European Commission and CCPC Investigate Auto Insurers in Ireland

Earlier this month, European Commission officials, as well as officials from the Competition and Consumer Protection Commission (CCPC), carried out unannounced inspections at certain auto insurers in Ireland to investigate suspicions of price fixing. 

“The Commission has concerns that the companies involved may have engaged in anti-competitive practices in breach of EU antitrust rules that prohibit cartels and restrictive business practices and/or abuse of a dominant market position,” a statement from the European Commission says.

According to the release, unannounced inspections are the first course of action taken when anti-competitive practices are suspected. No auto insurers were named in the release; however, the statement does say that these inspections are not indicative of illegal practices nor do they foreshadow the outcome of the investigation.

Insurance Ireland confirmed that it was one of the companies under investigation in a press release, which reads, “Insurance Ireland understands that the inspection at its premises relates to databases concerning claims history information and drivers’ penalty points. Insurance Ireland is co-operating fully with the European Commission and is confident its practices are fully compliant with competition law. Insurance Ireland is not in a position to comment further at this time.”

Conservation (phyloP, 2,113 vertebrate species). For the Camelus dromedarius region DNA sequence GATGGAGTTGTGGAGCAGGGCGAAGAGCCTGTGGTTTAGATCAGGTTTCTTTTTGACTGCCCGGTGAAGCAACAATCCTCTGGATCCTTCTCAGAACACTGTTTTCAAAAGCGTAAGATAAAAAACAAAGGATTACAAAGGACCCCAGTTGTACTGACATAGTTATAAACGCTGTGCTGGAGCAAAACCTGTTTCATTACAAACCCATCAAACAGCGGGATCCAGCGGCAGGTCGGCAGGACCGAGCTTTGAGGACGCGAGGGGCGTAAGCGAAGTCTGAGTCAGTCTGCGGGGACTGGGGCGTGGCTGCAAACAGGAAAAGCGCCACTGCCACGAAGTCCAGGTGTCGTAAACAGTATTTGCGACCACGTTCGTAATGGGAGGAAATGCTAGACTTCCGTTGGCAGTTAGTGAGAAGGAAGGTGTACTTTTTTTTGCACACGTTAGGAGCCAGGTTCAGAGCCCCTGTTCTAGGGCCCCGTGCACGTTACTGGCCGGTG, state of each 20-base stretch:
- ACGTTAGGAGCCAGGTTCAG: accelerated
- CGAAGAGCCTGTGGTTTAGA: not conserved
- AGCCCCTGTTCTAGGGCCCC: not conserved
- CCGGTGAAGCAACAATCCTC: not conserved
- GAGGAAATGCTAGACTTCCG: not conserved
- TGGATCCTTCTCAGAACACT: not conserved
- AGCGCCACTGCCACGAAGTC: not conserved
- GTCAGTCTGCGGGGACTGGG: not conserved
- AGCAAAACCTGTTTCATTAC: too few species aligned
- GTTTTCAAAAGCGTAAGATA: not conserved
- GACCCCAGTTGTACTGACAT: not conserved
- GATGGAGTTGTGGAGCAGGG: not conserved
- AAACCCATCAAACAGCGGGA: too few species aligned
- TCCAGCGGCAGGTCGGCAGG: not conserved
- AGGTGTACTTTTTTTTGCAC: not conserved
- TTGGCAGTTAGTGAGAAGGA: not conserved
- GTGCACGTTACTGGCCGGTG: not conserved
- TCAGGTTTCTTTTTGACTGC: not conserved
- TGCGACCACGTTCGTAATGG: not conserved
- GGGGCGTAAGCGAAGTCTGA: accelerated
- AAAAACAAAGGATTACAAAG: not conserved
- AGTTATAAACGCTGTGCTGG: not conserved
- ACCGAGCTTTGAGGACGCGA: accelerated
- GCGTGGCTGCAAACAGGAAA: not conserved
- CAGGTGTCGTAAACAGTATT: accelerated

In September 2016, the CCPC began investigating allegations that certain auto insurers were openly signaling increases in insurance premium prices in breach of competition law. According to a release from the organization, the investigation was prompted due to numerous consumers reporting steep insurance price increases—a 60-percent increase over the course of three years, according to the Irish news source JOE.ie.

The European Commission says there is no legal deadline to complete inquiries into anti-competitive practices, but rather the “duration depends on a number of factors, including the complexity of each case, the extent to which the companies concerned co-operate with the Commission and the exercise of the rights of defense.”

This entry was posted in glassBYTEs Original Story and tagged , , , . Bookmark the permalink.

Leave a Reply

Your email address will not be published. Required fields are marked *